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The MMORPG

Source: http://iml.jou.ufl.edu/projects/Spring05/Hill/mmorpg.html

What is it?
• • • • • • MASSIVE MULTIPLAYER ONLINE ROLE PLAYING GAME

MMOG
Typically these involve the players having a client that allows them to log into the world, which continues to exist and change even when no one is on. Usually MMORPG’s charge a subscription service but occasionally they do not, typically the better games do though.

The Big Idea:
An interesting aspect of MMORPG’s is that they are constantly in flux. To keep the players happy the companies are typically continually working to improve and enhance the game. Players often log in to find that new zones and quests have been added. If the game does well enough players can usually expect expansion sets to come in the future. These expansions are giant additions to the game that players are required to buy.

In the beginning…
The first MMORPG is believed to have shown up in 1996, Meridian 59. It was originally released in 1996 by the 3DO company and was one of the first commercial online games available for sale in retail stores in the US. The game was purchased by Near Death Studios, Inc. in 2001 and relaunched commercially.

1997
It wasn’t until 1997, with Ultima Online, that the genre started to become popular.

Evolution
Massive Multiplayer Online Role Playing Games evolved out of MUDs. These games host a large number of players logging into the same world to play out their game. These visual games are currently very big business. There have been a few attempts over time to create a successful MMORPG, but nothing was an extraordinary success until Everquest.

“Evercrack”
In 1999 Everquest was released by Sony Online Entertainment and was the most popular and commercially successful MMORPG until 2004. The game was so popular and captivating that it received the nick name Evercrack. It marked the beginning of the modern MMORPG push.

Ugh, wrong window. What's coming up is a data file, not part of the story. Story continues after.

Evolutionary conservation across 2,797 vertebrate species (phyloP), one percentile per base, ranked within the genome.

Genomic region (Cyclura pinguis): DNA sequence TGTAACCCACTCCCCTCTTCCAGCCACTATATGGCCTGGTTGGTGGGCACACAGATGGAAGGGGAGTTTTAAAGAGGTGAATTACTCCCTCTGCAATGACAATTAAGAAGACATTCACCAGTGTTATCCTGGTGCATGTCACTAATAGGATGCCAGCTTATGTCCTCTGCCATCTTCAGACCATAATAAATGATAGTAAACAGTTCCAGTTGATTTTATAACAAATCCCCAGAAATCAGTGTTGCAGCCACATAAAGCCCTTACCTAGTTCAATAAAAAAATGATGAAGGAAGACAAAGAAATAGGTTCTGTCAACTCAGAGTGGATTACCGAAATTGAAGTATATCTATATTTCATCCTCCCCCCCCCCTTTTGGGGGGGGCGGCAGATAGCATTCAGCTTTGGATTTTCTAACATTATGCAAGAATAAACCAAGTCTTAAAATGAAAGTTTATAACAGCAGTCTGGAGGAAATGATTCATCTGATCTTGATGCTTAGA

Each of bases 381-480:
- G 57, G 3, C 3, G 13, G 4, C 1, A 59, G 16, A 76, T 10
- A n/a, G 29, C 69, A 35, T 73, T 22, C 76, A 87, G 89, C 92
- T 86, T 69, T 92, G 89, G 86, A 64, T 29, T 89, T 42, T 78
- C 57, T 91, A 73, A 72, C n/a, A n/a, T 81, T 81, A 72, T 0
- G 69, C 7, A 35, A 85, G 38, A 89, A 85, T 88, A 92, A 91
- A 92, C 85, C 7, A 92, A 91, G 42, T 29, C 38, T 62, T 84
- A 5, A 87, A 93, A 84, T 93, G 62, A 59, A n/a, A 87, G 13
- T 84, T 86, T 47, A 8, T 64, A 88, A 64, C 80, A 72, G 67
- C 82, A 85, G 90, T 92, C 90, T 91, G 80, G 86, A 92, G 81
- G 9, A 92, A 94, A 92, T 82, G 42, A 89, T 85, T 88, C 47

It is impossible to talk about MMORPG’s without discussing World of Warcraft (WoW), not just because it’s so many people’s game of choice -- but because it made history.

Wow!
Everquest dominated the MMORPG world for five years. In late 2004 WoW hit the shelves. In Wow’s first 24 hours it sold over 240,000 copies, more than any game in history. As of March, the game has sold over 1,500,000 copies worldwide and has at any given time an average of 500,000 users are online.

Woah!
WoW’s popularity has also been in some ways its bane. According to a Penny Arcade interview with Blizzard, the company saw that other popular MMORPG’s typically sold about 300,000 copies in it’s first year. Blizzard planned sell 600,000 copies during its first year.

They hit that number in six weeks.

This amount of players caused incredible problems because the system couldn’t handle it, Blizzard has since fixed many of the issues but occasionally finds this overpopulation to cause trouble.

…and then
Two expansions and billions later:

But wait…
Recently, it seems that every game company has been trying to get it’s own MMORPG on the market. Already gaming companies like blizzard, maker of World of Warcraft, Lucas Arts, Star Wars, and Sqaure Enix, maker of Final Fantasy XI have released their own world’s MMORPG based on the game series they put out. A number of MMORPG’s are based on existing worlds from movies, books and games. Future MMORPGs have included games from The Matrix, Star Trek, Dungeons and Dragons and Star Wars.

HW

• Play around with a free MMO: • http://us.runesofmagic.com/us/index.htm • http://www.onrpg.com/MMO/Free-MMORP

A Long-term Study of a Popular MMORPG
Wu-chang Feng Debanjan Saha David Brandt

Source: W. Feng, “A Long-term Study of a Popular MMORPG", NetGames 2007, Sept. 19-20, 2007.

Imagine yourself
• In charge of running a successful MMORPG • Your goal
– Make money – 100k+ people paying you $20 a month to play

Questions
• How many players will there be next week?
– Provision servers to support them

• What can I do to increase this number?